The Washington Post might lament the rise of extremism in politics, of bitterness and incivility, that our politics are “broken.” If they really meant that, then why promote Ta-Nehisi Coates?
There he is, on the front of Thursday’s Style section, being honored for a huge article in The Atlantic magazine demanding black Americans get reparations from white Americans for ancient sins that happened long before today’s Americans of all colors were born. He’s bitter, he’s extreme, and he has a racial animus. And the Post loves him for it.
I kept looking for any sign that Ta-Nehisi Coates, described as "a senior editor at The Atlantic, where he writes about culture, politics, and social issues," was kidding in his Monday afternoon column about Melissa Harris-Perry when he called her "The Smartest Nerd in the Room." He wasn't.
When last seen here at NewsBusters, Coates was pretending that the wealth gap between blacks and whites has consistently widened during the past 20 years, when the reality is that almost all of the widening has occurred during the past five years for which data is available. That delusion is nothing compared to his assessment of Harris-Perry, excerpted after the jump (bold is mine):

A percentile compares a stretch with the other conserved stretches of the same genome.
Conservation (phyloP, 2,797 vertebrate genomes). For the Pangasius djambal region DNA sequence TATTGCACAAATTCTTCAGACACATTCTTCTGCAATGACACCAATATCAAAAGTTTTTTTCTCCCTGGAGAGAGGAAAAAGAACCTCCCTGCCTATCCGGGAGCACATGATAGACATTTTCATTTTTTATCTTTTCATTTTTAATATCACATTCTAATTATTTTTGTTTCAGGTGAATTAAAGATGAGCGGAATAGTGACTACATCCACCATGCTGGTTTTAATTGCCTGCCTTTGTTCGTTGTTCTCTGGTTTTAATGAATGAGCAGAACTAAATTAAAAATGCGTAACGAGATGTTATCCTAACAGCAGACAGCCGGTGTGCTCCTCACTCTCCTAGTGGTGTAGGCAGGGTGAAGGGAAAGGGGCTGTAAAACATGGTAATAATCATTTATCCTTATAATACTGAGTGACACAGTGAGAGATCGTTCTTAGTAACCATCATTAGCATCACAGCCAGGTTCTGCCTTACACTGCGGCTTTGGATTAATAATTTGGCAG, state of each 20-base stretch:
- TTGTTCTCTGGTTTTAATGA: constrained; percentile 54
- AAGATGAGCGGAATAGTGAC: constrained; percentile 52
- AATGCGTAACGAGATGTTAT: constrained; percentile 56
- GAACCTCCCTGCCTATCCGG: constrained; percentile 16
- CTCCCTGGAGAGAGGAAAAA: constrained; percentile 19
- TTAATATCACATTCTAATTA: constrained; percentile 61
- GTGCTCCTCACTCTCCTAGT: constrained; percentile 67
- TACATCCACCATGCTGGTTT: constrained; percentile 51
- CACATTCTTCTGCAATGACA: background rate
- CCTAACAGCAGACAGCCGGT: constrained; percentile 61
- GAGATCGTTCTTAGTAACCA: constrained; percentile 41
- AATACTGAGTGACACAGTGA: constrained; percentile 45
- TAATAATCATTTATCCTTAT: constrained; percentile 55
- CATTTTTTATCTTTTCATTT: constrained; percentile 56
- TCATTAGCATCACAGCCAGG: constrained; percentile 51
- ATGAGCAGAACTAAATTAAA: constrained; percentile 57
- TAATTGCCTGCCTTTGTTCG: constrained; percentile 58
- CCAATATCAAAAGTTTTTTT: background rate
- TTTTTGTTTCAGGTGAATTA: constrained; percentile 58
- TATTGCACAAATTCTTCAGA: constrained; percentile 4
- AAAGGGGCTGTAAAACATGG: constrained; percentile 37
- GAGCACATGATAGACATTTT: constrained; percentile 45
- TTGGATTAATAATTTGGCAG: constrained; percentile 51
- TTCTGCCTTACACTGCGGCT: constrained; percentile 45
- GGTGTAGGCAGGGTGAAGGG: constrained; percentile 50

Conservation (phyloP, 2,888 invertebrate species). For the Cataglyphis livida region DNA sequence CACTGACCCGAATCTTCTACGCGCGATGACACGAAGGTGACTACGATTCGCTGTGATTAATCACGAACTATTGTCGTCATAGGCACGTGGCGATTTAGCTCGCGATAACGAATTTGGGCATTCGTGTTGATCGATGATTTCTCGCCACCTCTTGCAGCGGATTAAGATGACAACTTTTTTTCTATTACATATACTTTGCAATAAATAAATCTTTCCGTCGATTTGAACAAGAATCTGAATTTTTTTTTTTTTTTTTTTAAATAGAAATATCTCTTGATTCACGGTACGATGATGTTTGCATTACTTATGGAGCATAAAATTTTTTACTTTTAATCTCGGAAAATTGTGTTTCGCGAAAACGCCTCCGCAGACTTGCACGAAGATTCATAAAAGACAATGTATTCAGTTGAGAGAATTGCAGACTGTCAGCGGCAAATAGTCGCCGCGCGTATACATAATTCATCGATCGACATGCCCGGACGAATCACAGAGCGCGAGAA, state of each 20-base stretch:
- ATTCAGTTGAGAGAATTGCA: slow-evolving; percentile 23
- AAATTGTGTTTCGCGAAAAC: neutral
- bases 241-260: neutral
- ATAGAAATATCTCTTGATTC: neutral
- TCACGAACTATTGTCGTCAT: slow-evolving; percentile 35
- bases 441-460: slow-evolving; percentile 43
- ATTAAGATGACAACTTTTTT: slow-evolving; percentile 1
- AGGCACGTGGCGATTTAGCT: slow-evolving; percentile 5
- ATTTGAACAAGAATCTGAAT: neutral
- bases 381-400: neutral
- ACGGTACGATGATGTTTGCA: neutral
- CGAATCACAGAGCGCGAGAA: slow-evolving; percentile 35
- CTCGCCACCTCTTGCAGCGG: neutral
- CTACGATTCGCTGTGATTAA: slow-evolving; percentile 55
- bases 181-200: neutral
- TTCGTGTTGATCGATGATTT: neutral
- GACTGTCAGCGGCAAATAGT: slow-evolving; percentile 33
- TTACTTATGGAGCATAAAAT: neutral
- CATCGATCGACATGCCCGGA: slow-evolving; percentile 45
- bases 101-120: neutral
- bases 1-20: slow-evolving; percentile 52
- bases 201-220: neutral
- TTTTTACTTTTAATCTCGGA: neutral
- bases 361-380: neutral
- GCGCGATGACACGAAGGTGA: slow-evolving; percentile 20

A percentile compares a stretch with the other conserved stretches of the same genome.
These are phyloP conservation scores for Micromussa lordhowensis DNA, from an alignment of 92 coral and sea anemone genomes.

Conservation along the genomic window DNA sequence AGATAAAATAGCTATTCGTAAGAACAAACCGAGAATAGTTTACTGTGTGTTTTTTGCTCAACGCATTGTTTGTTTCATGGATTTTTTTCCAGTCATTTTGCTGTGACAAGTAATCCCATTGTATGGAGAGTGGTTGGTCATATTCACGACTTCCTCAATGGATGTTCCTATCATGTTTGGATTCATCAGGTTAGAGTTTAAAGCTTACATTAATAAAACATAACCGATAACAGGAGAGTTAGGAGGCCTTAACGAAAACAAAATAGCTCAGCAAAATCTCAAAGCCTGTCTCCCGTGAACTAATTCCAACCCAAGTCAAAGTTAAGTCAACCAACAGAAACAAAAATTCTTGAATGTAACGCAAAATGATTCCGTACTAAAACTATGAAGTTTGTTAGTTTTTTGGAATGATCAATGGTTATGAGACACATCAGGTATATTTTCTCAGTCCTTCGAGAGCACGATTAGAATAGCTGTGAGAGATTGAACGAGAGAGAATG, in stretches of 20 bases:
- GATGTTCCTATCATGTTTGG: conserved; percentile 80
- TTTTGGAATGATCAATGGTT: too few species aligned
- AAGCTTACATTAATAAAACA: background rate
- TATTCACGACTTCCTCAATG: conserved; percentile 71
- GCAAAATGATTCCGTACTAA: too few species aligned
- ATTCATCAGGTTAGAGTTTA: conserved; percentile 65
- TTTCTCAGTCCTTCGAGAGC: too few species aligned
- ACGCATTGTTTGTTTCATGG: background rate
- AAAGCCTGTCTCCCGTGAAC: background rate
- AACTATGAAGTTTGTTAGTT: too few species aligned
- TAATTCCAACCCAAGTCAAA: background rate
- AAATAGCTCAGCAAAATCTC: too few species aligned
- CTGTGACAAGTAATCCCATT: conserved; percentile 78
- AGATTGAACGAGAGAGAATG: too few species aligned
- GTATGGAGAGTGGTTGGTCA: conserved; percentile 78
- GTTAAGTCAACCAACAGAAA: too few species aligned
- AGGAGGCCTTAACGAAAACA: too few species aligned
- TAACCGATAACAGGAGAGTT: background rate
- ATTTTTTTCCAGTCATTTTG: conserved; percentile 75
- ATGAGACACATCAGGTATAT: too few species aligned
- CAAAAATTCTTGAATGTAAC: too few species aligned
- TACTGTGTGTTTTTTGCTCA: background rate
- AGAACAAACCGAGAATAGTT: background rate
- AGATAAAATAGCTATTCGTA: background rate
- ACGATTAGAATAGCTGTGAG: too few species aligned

In a New York Times op-ed which has been receiving deserved criticism from other quarters concerning other matters (e.g., here and here), Ta-Nehisi Coates ("The Good, Racist People") repeated one of those establishment press-induced "everybody knows" mantras which doesn't stand up to scrutiny after considering the available evidence: "New York is a city, like most in America, that bears the scars of redlining, blockbusting and urban renewal. The ghost of those policies haunts us in a wealth gap between blacks and whites that has actually gotten worse over the past 20 years." In Coates's fevered mind, it's largely due to racism.
In national context, the white-black wealth gap in the two decades since 1993 is not yet known, but in 2005, the 15th of the past 20 years for which information is available (1991-2010), it stayed the same. The multiple only went up significantly when the housing bubble burst and the recession took hold.